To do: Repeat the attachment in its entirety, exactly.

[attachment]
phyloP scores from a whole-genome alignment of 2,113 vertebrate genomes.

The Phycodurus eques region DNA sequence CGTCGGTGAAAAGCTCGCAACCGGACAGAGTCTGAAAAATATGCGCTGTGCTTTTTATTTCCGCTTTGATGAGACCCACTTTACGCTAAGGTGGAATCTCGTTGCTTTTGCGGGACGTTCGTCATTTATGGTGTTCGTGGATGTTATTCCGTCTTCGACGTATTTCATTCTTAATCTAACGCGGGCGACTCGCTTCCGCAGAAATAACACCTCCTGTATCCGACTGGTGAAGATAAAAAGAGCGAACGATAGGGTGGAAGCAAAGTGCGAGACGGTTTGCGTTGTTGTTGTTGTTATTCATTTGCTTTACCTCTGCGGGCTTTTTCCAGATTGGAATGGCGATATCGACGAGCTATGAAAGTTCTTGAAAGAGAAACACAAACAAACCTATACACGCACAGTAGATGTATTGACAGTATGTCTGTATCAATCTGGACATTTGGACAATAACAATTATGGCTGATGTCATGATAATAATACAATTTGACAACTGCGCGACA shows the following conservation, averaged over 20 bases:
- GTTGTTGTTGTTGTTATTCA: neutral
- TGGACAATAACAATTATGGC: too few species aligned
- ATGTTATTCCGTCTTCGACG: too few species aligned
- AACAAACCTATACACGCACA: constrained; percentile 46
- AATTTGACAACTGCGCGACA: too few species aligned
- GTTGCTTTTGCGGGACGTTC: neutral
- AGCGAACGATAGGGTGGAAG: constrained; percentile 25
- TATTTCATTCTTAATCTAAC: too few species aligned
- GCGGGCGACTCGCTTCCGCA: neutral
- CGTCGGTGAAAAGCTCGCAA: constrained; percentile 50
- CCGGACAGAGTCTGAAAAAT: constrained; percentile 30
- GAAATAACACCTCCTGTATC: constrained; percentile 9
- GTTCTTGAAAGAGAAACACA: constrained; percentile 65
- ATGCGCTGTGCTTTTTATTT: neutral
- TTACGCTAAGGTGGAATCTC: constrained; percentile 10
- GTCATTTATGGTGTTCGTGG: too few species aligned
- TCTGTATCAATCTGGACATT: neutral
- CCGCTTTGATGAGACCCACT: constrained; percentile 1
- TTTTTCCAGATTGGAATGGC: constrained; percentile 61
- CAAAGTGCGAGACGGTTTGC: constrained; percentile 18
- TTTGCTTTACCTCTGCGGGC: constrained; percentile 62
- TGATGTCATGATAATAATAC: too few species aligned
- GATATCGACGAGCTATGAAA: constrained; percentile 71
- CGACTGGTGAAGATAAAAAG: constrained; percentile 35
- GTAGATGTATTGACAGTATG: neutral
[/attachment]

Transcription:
phyloP scores from a whole-genome alignment of 2,113 vertebrate genomes.

The Phycodurus eques region DNA sequence CGTCGGTGAAAAGCTCGCAACCGGACAGAGTCTGAAAAATATGCGCTGTGCTTTTTATTTCCGCTTTGATGAGACCCACTTTACGCTAAGGTGGAATCTCGTTGCTTTTGCGGGACGTTCGTCATTTATGGTGTTCGTGGATGTTATTCCGTCTTCGACGTATTTCATTCTTAATCTAACGCGGGCGACTCGCTTCCGCAGAAATAACACCTCCTGTATCCGACTGGTGAAGATAAAAAGAGCGAACGATAGGGTGGAAGCAAAGTGCGAGACGGTTTGCGTTGTTGTTGTTGTTATTCATTTGCTTTACCTCTGCGGGCTTTTTCCAGATTGGAATGGCGATATCGACGAGCTATGAAAGTTCTTGAAAGAGAAACACAAACAAACCTATACACGCACAGTAGATGTATTGACAGTATGTCTGTATCAATCTGGACATTTGGACAATAACAATTATGGCTGATGTCATGATAATAATACAATTTGACAACTGCGCGACA shows the following conservation, averaged over 20 bases:
- GTTGTTGTTGTTGTTATTCA: neutral
- TGGACAATAACAATTATGGC: too few species aligned
- ATGTTATTCCGTCTTCGACG: too few species aligned
- AACAAACCTATACACGCACA: constrained; percentile 46
- AATTTGACAACTGCGCGACA: too few species aligned
- GTTGCTTTTGCGGGACGTTC: neutral
- AGCGAACGATAGGGTGGAAG: constrained; percentile 25
- TATTTCATTCTTAATCTAAC: too few species aligned
- GCGGGCGACTCGCTTCCGCA: neutral
- CGTCGGTGAAAAGCTCGCAA: constrained; percentile 50
- CCGGACAGAGTCTGAAAAAT: constrained; percentile 30
- GAAATAACACCTCCTGTATC: constrained; percentile 9
- GTTCTTGAAAGAGAAACACA: constrained; percentile 65
- ATGCGCTGTGCTTTTTATTT: neutral
- TTACGCTAAGGTGGAATCTC: constrained; percentile 10
- GTCATTTATGGTGTTCGTGG: too few species aligned
- TCTGTATCAATCTGGACATT: neutral
- CCGCTTTGATGAGACCCACT: constrained; percentile 1
- TTTTTCCAGATTGGAATGGC: constrained; percentile 61
- CAAAGTGCGAGACGGTTTGC: constrained; percentile 18
- TTTGCTTTACCTCTGCGGGC: constrained; percentile 62
- TGATGTCATGATAATAATAC: too few species aligned
- GATATCGACGAGCTATGAAA: constrained; percentile 71
- CGACTGGTGAAGATAAAAAG: constrained; percentile 35
- GTAGATGTATTGACAGTATG: neutral